Changes to California Bail System & What It Means
As you may have heard, California is about to undergo a huge change in the bail system. First, let’s review some of the current system before getting into the changes.
It is possible to as the court for a bail reduction. Keep in mind that a large majority of misdemeanors actually come from felony arrests. If a case gets filed as a misdemeanor, even after a felony arrest, there’s a good chance at bail reduction.
“Bail” is money that the court requires you to pay, in order to assure that you will appear in court. You post bail by either paying the total amount in cash or, more commonly, through a bail bond.
You can obtain a bail bond through a bail bondsman (or bail agent). Bail bondsmen agree to post your bail in exchange for a maximum of 10% of the total bail amount. This 10% that you pay is a nonrefundable fee; think of it as interest paid on a short term loan.
Do all defendants have a right to bail?
The option does not exist when a defendant is charged with a capital crime, such as homicide; a felony involving violence or sex; if the judge decides the person’s release would result in great bodily harm to someone; or when the defendant has threatened someone.
How does the new law change bail?
The new law eliminates the cash-payment bail system and replaces it with a “risk-based” pretrial analysis that will be conducted locally. Counties will establish local agencies to evaluate individuals arrested on felony charges for the person’s likelihood of voluntarily returning for court hearings and their chances of re-arrest.
A person whose risk to public safety and risk of fleeing is determined to be “low” would be released with the least restrictive non-monetary conditions possible. Those conditions are not specified in the law and are up to the court’s discretion, but the conditions may include a monitor attached to a defendant’s ankle or required check-ins with authorities between hearings.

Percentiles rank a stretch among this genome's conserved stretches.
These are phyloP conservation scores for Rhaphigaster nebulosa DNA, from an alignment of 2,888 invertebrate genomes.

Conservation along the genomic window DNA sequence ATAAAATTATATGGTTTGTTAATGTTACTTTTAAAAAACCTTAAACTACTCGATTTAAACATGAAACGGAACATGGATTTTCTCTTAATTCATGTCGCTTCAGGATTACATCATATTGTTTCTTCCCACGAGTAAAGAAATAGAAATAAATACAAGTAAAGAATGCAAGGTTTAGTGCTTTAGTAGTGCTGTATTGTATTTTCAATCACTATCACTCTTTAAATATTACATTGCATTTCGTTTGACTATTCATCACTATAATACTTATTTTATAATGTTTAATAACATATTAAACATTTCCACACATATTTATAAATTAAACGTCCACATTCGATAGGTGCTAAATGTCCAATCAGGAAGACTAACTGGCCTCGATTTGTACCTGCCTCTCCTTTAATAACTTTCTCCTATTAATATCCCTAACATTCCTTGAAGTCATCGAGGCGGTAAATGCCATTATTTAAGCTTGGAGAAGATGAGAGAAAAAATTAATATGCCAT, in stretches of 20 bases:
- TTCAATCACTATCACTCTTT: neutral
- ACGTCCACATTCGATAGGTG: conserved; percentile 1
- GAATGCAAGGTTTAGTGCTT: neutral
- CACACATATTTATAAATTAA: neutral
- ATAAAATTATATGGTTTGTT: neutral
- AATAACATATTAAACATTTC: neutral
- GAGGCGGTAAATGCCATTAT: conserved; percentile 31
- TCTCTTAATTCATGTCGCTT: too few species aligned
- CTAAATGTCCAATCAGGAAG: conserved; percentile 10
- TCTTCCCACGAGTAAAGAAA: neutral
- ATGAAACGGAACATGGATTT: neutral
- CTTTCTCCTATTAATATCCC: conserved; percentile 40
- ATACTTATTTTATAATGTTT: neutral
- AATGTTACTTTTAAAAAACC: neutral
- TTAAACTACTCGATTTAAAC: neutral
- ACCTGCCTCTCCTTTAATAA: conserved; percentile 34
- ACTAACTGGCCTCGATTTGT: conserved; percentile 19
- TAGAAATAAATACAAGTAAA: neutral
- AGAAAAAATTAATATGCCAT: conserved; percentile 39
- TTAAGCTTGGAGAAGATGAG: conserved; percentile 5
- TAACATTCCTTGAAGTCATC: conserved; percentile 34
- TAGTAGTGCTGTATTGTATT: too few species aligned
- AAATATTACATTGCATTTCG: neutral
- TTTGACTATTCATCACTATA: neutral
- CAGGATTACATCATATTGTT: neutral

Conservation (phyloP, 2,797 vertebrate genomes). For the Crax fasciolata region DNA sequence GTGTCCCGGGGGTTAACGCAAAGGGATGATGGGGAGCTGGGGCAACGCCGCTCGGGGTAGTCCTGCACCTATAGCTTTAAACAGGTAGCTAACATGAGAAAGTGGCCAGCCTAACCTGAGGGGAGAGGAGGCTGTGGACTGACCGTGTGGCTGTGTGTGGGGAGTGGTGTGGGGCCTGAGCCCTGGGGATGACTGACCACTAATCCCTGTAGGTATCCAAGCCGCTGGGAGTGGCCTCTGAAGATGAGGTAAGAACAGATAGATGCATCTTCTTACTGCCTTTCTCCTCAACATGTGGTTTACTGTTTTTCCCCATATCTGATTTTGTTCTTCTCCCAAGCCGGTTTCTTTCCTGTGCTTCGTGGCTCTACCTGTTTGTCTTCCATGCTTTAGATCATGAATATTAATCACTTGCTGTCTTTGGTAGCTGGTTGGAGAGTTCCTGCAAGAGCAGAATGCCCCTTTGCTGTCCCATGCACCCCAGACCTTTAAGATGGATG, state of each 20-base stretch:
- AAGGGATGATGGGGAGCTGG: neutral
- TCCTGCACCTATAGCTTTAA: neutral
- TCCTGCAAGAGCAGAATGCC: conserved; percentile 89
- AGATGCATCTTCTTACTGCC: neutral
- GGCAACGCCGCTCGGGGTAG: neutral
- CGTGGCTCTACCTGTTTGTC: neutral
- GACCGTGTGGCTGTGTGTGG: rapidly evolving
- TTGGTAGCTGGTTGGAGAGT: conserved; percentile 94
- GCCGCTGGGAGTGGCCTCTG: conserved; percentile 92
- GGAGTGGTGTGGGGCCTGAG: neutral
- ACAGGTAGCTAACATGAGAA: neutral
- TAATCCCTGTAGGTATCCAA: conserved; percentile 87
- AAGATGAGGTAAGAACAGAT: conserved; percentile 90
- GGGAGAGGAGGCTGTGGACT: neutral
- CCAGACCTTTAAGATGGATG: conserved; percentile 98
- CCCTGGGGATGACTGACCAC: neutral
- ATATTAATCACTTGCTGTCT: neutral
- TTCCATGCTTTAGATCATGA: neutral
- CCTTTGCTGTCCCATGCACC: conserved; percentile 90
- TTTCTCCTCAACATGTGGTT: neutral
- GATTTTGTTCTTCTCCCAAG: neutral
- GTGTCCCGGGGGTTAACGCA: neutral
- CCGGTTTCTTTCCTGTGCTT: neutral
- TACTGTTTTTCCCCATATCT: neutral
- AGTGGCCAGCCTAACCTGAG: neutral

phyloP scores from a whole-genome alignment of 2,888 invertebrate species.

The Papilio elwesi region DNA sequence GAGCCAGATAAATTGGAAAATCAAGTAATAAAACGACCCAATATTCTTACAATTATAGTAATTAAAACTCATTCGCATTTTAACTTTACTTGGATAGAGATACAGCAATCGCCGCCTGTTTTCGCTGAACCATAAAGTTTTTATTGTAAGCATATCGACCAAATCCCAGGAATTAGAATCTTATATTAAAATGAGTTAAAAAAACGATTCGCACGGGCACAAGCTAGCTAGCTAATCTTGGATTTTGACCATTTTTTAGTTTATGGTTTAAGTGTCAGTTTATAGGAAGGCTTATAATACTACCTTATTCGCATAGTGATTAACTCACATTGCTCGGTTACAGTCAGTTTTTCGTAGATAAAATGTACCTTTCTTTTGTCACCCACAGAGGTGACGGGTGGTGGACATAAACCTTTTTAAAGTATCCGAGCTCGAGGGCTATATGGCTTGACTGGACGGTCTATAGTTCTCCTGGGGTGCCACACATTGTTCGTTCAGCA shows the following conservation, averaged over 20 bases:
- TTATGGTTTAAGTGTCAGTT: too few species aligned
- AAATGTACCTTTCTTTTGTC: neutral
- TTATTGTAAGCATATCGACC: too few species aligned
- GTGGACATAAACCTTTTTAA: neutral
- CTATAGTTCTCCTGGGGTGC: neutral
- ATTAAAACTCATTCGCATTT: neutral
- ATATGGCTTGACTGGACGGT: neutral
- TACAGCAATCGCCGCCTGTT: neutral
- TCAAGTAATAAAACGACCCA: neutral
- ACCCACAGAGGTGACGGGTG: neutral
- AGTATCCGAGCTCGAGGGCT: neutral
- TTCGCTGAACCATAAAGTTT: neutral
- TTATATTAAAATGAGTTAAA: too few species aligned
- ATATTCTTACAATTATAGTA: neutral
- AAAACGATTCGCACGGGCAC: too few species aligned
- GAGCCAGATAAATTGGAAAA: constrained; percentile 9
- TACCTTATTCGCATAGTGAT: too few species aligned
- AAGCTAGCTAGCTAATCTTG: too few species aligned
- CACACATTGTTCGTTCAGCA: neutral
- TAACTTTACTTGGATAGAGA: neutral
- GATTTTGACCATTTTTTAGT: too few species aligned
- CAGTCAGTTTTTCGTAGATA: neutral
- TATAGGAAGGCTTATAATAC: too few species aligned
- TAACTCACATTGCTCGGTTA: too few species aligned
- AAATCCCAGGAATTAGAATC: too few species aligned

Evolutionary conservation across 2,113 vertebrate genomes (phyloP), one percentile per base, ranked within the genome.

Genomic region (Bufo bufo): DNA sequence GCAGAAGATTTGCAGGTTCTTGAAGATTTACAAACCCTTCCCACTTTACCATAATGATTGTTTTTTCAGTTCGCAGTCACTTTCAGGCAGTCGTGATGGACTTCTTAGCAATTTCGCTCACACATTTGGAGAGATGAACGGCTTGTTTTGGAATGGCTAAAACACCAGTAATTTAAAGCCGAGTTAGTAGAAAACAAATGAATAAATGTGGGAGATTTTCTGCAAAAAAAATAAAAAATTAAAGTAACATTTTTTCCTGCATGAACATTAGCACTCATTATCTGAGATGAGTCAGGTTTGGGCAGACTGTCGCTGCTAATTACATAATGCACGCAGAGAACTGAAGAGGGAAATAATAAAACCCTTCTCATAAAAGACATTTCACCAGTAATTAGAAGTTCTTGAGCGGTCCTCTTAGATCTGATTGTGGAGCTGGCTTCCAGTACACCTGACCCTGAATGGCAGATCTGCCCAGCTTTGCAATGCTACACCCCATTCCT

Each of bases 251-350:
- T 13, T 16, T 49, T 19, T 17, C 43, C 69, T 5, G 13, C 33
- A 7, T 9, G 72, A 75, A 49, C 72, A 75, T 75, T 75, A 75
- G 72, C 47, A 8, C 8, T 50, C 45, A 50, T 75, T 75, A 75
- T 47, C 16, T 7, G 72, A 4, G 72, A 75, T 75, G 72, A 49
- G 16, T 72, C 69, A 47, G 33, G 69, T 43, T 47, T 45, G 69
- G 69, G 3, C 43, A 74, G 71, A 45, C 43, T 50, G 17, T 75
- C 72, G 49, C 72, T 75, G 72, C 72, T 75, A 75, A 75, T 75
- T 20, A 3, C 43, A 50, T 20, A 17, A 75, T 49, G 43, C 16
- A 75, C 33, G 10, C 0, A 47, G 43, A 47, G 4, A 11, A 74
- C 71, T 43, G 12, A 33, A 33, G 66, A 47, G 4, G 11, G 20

“High-risk” individuals would remain in custody until their arraignment, as would anyone who has committed particular sex crimes or violent felonies; is arrested for driving under the influence for the third time in less than 10 years; is already under supervision by the courts; or has violated any conditions of pretrial release in the previous five years.
The new law also makes available a new process for prosecutors to file for “preventive detention,” blocking release pending trial, if they believe no conditions would ensure public safety or the defendant’s appearance in court.
The new California law takes effect in October 2019.
How is the risk assessment determined?
The assessment protocols will be developed by the California Judicial Council. The counties will conduct the evaluations, through the courts or another public agency.
Why was this done?
Supporters of the new law contend the current cash bail system is “unsafe and unfair” because release decisions are made based on a person’s bank account, not on public safety or whether the person is a flight risk.
If you or a loved one are facing charges and need to understand more about how the bail system, both old and new works, please contact the Law Offices of Sara D. Bratsch, today!